Facebook slides on report 50 million users had profiles accessed illegitimately

  • Facebook‘s stock dipped early Monday morning.
  • The social media giant has faced intense criticism over news that Cambridge Analytica, a political research company with ties to President Donald Trump, had allegedly illegitimately obtained and used 50 million Facebook user profiles.
  • US and UK lawmakers fear the data was used to sway voters in the last presidential election and Brexit.
  • Watch Facebook’s stock move in real time here.

Shares of Facebook fell 4% early Monday morning after news broke over the weekend that a third party was accused of accessing and using the data of more 50 million Facebook user profiles without their permission.

The New York Times and Guardian reported Saturday that the controversial political research outfit, Cambridge Analytica, was accessed user information for highly targeted political ads on Facebook.

Facebook says it provided the data to a University of Cambridge psychology professor, Aleksandr Kogan, for “academic purposes” but that Kogan gave the data to a third party, Cambridge Analytica. The social-media company says that was a violation of its privacy policy, so it immediately suspended Cambridge Analytica, Kogan, and Cambridge Analytica’s founder, Christopher Wylie, while asking them to delete all of their data. Wylie, who no longer works for Cambridge Analytica, was the whistle-blower who detailed how the firm harvested the data from over 50 million Facebook profiles, as well as their “likes” and their friends.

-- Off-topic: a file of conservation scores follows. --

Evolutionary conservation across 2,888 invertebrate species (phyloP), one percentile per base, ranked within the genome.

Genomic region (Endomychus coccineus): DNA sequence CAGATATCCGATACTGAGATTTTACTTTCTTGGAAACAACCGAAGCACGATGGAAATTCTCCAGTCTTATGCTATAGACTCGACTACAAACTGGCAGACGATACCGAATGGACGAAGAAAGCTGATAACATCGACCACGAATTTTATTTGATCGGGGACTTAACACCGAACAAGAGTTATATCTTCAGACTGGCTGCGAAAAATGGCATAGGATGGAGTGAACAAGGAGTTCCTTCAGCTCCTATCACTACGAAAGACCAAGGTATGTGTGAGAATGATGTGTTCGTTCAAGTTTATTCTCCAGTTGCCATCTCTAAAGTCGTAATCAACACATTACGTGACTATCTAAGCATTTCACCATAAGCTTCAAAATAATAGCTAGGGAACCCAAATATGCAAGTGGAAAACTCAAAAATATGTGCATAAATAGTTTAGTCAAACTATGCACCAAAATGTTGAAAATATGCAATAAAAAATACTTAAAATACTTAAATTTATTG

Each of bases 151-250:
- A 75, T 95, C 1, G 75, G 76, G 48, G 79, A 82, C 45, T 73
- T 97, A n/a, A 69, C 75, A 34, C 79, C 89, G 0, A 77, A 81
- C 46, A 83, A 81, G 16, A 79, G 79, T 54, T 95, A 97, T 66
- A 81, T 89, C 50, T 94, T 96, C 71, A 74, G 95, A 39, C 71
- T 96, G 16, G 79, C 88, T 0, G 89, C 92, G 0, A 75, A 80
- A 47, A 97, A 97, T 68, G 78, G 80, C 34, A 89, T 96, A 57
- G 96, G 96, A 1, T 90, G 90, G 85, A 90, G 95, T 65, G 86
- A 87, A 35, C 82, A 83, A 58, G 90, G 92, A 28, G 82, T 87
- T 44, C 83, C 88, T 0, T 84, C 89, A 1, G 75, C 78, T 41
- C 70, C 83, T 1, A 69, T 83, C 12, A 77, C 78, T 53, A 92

UK lawmakers have already questioned Cambridge Analytica executives in court over it’s handling of Facebook’s private user data and its involvement in manipulating voter beliefs in the Brexit elections. Damian Collins, a member of parliament, said he plans to ask Facebook CEO Mark Zuckerberg or a senior executive to testify before the group.

The attorney general of Massachusetts, Maura Healey, said she may launch an investigation into this matter.

Facebook has been under intense heat for its role in allegedly allowing parties tied to Russia and the Kremlin to launch political ads and disseminate “fake news” on its platform to influence US voters during the last presidential election. Zuckerberg maintained that the idea Facebook had any serious impact on the election was “crazy.”

European regulators have been especially concerned over privacy and what happens to Facebook’s trove of user data.

Facebook’s stock was trading at $US177.74 per share, and was down 2.09% for the year.

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